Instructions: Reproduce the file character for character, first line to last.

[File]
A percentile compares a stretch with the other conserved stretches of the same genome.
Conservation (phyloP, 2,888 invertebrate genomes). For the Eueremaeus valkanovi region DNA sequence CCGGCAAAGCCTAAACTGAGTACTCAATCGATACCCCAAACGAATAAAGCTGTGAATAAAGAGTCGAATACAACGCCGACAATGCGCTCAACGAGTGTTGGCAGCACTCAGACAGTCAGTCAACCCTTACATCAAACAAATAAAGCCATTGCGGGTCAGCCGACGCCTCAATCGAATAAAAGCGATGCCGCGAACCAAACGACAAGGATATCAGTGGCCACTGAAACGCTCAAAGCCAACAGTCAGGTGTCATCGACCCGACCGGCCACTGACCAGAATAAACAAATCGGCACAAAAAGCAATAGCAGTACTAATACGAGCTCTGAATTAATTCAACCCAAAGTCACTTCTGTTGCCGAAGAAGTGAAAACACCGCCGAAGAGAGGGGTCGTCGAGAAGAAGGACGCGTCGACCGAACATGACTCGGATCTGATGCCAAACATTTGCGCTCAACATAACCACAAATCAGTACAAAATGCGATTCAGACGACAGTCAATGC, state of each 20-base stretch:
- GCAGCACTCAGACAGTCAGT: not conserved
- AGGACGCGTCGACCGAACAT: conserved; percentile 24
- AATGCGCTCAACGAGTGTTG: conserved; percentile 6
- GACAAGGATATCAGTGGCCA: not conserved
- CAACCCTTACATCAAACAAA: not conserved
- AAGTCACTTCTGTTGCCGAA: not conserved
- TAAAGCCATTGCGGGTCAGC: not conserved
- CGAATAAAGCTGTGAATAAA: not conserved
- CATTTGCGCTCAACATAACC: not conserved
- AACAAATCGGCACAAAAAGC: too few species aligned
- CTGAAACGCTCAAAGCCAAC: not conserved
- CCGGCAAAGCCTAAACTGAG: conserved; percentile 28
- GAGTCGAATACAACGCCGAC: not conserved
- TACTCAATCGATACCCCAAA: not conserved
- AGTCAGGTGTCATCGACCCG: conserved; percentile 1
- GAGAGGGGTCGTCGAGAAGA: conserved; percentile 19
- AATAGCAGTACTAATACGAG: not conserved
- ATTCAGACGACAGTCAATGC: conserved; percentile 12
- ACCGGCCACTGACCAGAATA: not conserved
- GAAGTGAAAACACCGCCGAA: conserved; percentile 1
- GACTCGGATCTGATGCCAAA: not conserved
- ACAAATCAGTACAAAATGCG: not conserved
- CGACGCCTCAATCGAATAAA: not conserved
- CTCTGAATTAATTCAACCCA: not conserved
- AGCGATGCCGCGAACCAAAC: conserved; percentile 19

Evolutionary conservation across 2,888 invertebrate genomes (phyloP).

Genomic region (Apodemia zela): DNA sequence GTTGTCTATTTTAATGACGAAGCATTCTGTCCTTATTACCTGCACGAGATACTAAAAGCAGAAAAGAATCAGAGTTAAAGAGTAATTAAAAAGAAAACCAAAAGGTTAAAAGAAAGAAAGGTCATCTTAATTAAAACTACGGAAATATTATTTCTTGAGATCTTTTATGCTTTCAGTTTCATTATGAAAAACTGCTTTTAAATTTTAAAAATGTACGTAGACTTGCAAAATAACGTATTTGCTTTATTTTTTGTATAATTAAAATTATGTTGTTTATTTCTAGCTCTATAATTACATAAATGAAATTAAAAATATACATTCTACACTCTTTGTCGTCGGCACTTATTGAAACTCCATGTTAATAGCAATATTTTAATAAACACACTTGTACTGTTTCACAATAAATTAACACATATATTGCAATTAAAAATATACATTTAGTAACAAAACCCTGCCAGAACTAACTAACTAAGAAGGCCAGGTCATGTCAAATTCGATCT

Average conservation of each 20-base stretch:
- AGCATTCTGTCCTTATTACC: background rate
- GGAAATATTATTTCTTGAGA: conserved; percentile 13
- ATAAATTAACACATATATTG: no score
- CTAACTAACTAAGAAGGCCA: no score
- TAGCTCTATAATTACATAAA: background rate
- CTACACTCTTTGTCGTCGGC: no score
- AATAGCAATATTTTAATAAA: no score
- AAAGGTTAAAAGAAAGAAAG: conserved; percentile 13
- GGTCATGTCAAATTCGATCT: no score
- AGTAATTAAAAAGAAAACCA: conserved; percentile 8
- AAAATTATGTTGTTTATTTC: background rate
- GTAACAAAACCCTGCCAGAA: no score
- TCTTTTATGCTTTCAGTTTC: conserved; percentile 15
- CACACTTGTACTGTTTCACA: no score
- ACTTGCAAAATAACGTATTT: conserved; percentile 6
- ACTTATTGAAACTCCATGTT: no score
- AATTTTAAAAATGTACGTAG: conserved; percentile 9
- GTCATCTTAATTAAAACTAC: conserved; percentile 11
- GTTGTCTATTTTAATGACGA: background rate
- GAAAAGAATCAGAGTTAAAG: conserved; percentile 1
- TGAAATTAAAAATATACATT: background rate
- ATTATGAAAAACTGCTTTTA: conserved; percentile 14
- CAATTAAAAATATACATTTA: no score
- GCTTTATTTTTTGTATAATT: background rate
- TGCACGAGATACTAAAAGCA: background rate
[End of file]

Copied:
A percentile compares a stretch with the other conserved stretches of the same genome.
Conservation (phyloP, 2,888 invertebrate genomes). For the Eueremaeus valkanovi region DNA sequence CCGGCAAAGCCTAAACTGAGTACTCAATCGATACCCCAAACGAATAAAGCTGTGAATAAAGAGTCGAATACAACGCCGACAATGCGCTCAACGAGTGTTGGCAGCACTCAGACAGTCAGTCAACCCTTACATCAAACAAATAAAGCCATTGCGGGTCAGCCGACGCCTCAATCGAATAAAAGCGATGCCGCGAACCAAACGACAAGGATATCAGTGGCCACTGAAACGCTCAAAGCCAACAGTCAGGTGTCATCGACCCGACCGGCCACTGACCAGAATAAACAAATCGGCACAAAAAGCAATAGCAGTACTAATACGAGCTCTGAATTAATTCAACCCAAAGTCACTTCTGTTGCCGAAGAAGTGAAAACACCGCCGAAGAGAGGGGTCGTCGAGAAGAAGGACGCGTCGACCGAACATGACTCGGATCTGATGCCAAACATTTGCGCTCAACATAACCACAAATCAGTACAAAATGCGATTCAGACGACAGTCAATGC, state of each 20-base stretch:
- GCAGCACTCAGACAGTCAGT: not conserved
- AGGACGCGTCGACCGAACAT: conserved; percentile 24
- AATGCGCTCAACGAGTGTTG: conserved; percentile 6
- GACAAGGATATCAGTGGCCA: not conserved
- CAACCCTTACATCAAACAAA: not conserved
- AAGTCACTTCTGTTGCCGAA: not conserved
- TAAAGCCATTGCGGGTCAGC: not conserved
- CGAATAAAGCTGTGAATAAA: not conserved
- CATTTGCGCTCAACATAACC: not conserved
- AACAAATCGGCACAAAAAGC: too few species aligned
- CTGAAACGCTCAAAGCCAAC: not conserved
- CCGGCAAAGCCTAAACTGAG: conserved; percentile 28
- GAGTCGAATACAACGCCGAC: not conserved
- TACTCAATCGATACCCCAAA: not conserved
- AGTCAGGTGTCATCGACCCG: conserved; percentile 1
- GAGAGGGGTCGTCGAGAAGA: conserved; percentile 19
- AATAGCAGTACTAATACGAG: not conserved
- ATTCAGACGACAGTCAATGC: conserved; percentile 12
- ACCGGCCACTGACCAGAATA: not conserved
- GAAGTGAAAACACCGCCGAA: conserved; percentile 1
- GACTCGGATCTGATGCCAAA: not conserved
- ACAAATCAGTACAAAATGCG: not conserved
- CGACGCCTCAATCGAATAAA: not conserved
- CTCTGAATTAATTCAACCCA: not conserved
- AGCGATGCCGCGAACCAAAC: conserved; percentile 19

Evolutionary conservation across 2,888 invertebrate genomes (phyloP).

Genomic region (Apodemia zela): DNA sequence GTTGTCTATTTTAATGACGAAGCATTCTGTCCTTATTACCTGCACGAGATACTAAAAGCAGAAAAGAATCAGAGTTAAAGAGTAATTAAAAAGAAAACCAAAAGGTTAAAAGAAAGAAAGGTCATCTTAATTAAAACTACGGAAATATTATTTCTTGAGATCTTTTATGCTTTCAGTTTCATTATGAAAAACTGCTTTTAAATTTTAAAAATGTACGTAGACTTGCAAAATAACGTATTTGCTTTATTTTTTGTATAATTAAAATTATGTTGTTTATTTCTAGCTCTATAATTACATAAATGAAATTAAAAATATACATTCTACACTCTTTGTCGTCGGCACTTATTGAAACTCCATGTTAATAGCAATATTTTAATAAACACACTTGTACTGTTTCACAATAAATTAACACATATATTGCAATTAAAAATATACATTTAGTAACAAAACCCTGCCAGAACTAACTAACTAAGAAGGCCAGGTCATGTCAAATTCGATCT

Average conservation of each 20-base stretch:
- AGCATTCTGTCCTTATTACC: background rate
- GGAAATATTATTTCTTGAGA: conserved; percentile 13
- ATAAATTAACACATATATTG: no score
- CTAACTAACTAAGAAGGCCA: no score
- TAGCTCTATAATTACATAAA: background rate
- CTACACTCTTTGTCGTCGGC: no score
- AATAGCAATATTTTAATAAA: no score
- AAAGGTTAAAAGAAAGAAAG: conserved; percentile 13
- GGTCATGTCAAATTCGATCT: no score
- AGTAATTAAAAAGAAAACCA: conserved; percentile 8
- AAAATTATGTTGTTTATTTC: background rate
- GTAACAAAACCCTGCCAGAA: no score
- TCTTTTATGCTTTCAGTTTC: conserved; percentile 15
- CACACTTGTACTGTTTCACA: no score
- ACTTGCAAAATAACGTATTT: conserved; percentile 6
- ACTTATTGAAACTCCATGTT: no score
- AATTTTAAAAATGTACGTAG: conserved; percentile 9
- GTCATCTTAATTAAAACTAC: conserved; percentile 11
- GTTGTCTATTTTAATGACGA: background rate
- GAAAAGAATCAGAGTTAAAG: conserved; percentile 1
- TGAAATTAAAAATATACATT: background rate
- ATTATGAAAAACTGCTTTTA: conserved; percentile 14
- CAATTAAAAATATACATTTA: no score
- GCTTTATTTTTTGTATAATT: background rate
- TGCACGAGATACTAAAAGCA: background rate